You need to know if a DLP network monitor can detect FTP traffic in passive (PASV) mode.
An overview of how both FTP modes work:
Normal (Active) FTP
Network Monitor uses the same information that can be seen through a PCAP-based capture utility, such as Wireshark.
For both types of FTP traffic, the monitor needs to inspect the control connection in order to determine which data connection is associated with it, because the ports vary with every connection. In either case, the system needs full duplex (bidirectional) traffic in its capture stream in order to correctly analyze and detect on FTP traffic.
With normal (active) FTP connections, the outbound PORT command contains the information needed to interpret the data connection. However, the data connection itself is initiated inbound (server to client), and the initiation of that connection will not be visible in an outbound-only traffic stream. Detection may still occur in some cases, since the data itself is visible, but without the whole stream this cannot be considered complete or reliable.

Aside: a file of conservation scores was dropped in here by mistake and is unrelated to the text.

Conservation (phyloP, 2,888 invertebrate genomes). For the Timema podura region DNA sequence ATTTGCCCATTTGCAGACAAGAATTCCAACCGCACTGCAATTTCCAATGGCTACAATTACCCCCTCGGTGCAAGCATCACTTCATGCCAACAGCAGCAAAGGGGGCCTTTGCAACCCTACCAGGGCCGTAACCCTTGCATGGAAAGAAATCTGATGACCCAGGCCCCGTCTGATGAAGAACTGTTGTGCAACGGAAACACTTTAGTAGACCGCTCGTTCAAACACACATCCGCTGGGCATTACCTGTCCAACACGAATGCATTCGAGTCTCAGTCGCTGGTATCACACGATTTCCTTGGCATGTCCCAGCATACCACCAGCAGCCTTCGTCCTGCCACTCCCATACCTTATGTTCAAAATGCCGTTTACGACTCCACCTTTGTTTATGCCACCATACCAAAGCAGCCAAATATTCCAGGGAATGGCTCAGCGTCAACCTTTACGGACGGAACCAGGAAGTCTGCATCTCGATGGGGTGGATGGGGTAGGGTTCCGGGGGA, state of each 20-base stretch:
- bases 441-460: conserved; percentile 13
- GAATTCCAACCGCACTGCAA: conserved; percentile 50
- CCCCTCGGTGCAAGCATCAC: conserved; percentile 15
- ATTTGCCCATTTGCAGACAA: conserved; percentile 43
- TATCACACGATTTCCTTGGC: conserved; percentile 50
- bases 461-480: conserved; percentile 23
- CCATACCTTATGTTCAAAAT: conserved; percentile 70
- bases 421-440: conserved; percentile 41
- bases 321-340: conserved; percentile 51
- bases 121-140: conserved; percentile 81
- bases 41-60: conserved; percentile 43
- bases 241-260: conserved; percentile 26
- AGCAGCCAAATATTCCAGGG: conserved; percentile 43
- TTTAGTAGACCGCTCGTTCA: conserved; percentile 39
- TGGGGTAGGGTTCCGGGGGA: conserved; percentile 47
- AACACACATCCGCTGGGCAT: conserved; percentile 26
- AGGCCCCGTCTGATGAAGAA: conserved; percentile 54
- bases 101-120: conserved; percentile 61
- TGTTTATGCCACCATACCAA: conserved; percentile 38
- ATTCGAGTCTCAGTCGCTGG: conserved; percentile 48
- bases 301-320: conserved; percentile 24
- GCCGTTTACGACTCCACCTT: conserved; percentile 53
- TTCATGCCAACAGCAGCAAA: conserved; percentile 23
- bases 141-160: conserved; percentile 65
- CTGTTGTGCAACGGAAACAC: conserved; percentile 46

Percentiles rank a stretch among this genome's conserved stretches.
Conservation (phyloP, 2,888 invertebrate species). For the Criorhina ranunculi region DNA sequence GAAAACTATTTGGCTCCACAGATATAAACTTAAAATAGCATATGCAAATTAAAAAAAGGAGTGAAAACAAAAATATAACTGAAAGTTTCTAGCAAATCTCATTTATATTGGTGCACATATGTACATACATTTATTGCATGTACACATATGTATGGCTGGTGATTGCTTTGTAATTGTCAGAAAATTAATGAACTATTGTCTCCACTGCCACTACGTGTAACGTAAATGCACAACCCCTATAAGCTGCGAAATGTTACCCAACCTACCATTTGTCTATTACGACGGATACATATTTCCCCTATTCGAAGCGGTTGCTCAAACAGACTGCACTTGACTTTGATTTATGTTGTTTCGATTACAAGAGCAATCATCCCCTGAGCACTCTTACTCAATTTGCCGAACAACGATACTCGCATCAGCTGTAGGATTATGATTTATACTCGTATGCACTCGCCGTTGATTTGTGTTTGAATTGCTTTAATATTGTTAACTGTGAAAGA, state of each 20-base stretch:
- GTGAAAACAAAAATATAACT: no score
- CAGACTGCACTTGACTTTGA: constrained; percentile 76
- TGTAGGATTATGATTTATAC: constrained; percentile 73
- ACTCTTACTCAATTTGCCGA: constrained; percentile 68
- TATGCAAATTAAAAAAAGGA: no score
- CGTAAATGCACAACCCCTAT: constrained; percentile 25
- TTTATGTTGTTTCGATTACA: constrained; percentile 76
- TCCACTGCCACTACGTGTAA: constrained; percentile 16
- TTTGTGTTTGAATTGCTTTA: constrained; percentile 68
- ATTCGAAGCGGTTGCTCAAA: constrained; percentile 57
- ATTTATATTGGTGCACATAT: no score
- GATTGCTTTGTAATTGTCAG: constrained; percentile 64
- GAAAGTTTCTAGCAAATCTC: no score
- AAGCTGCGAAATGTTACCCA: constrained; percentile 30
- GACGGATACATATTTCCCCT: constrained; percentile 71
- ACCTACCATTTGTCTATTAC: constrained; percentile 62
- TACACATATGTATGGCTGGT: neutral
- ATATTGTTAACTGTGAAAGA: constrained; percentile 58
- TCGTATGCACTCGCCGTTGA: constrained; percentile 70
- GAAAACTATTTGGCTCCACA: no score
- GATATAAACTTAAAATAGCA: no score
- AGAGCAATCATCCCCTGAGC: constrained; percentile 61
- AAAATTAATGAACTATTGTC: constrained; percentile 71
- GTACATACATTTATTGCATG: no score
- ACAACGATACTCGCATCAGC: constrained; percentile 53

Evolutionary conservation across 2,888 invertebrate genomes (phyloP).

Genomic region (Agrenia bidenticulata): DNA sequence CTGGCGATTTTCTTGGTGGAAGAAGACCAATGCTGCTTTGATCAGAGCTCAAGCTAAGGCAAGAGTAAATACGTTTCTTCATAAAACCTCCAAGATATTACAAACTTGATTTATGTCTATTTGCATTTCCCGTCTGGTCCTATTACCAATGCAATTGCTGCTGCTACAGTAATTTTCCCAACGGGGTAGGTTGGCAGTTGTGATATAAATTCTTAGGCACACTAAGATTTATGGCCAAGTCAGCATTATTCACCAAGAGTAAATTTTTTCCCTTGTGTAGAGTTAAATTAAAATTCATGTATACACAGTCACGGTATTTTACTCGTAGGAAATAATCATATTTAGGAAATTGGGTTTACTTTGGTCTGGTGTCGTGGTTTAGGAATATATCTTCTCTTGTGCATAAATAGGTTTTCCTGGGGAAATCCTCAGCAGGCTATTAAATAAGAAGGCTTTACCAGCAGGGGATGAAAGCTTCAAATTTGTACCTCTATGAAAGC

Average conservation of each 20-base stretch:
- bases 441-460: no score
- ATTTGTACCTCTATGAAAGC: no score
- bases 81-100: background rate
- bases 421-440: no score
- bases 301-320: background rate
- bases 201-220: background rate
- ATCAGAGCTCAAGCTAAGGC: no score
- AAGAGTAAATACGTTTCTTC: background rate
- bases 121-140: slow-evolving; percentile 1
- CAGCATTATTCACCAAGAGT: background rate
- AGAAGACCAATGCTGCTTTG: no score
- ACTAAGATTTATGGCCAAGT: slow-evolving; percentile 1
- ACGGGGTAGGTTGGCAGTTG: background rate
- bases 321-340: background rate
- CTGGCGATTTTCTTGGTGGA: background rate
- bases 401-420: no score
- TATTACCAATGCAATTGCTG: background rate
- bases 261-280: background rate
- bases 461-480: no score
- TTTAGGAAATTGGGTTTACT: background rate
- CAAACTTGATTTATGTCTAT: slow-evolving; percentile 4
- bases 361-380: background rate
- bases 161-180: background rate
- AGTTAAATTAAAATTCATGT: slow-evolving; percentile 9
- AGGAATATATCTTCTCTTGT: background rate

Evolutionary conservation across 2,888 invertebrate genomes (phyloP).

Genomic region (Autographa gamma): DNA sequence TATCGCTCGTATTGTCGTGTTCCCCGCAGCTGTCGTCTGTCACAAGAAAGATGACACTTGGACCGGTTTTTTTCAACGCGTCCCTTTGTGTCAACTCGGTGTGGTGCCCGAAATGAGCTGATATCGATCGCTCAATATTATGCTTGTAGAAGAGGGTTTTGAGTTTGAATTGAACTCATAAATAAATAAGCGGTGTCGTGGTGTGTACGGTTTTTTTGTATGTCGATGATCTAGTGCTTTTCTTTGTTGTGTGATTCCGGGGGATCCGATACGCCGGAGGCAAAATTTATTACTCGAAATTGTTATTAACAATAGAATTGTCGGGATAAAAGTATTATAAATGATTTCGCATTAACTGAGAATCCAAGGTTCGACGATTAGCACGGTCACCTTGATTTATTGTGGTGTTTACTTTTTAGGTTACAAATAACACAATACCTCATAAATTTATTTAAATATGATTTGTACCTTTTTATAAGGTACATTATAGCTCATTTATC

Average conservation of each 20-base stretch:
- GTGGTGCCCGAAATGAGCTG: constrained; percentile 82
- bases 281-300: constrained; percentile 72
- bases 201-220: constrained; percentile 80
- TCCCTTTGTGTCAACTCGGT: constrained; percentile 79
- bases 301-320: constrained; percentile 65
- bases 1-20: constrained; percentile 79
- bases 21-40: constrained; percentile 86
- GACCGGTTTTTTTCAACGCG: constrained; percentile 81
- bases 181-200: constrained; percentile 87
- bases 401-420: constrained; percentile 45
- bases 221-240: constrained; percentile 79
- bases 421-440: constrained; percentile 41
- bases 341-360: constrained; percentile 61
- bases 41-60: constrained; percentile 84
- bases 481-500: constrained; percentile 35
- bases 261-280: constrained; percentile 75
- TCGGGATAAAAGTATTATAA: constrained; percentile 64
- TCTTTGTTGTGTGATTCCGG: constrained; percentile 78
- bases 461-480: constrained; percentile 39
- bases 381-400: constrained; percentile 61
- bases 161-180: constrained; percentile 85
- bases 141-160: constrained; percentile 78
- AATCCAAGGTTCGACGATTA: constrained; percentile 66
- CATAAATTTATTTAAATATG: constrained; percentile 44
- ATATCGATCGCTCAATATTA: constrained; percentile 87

With passive FTP connections, the port number is contained within the inbound response from the server to the client's PASV FTP command. Thus, if the inbound traffic is not visible, the network monitor cannot determine which data connection is associated with the transfer, and no detection will occur.
Bidirectional traffic is a requirement for FTP in general, but for PASV transfers in particular, there is no possibility of detecting file transfers on a simplex capture due to the randomness of the ports and the incomplete information from the control connection.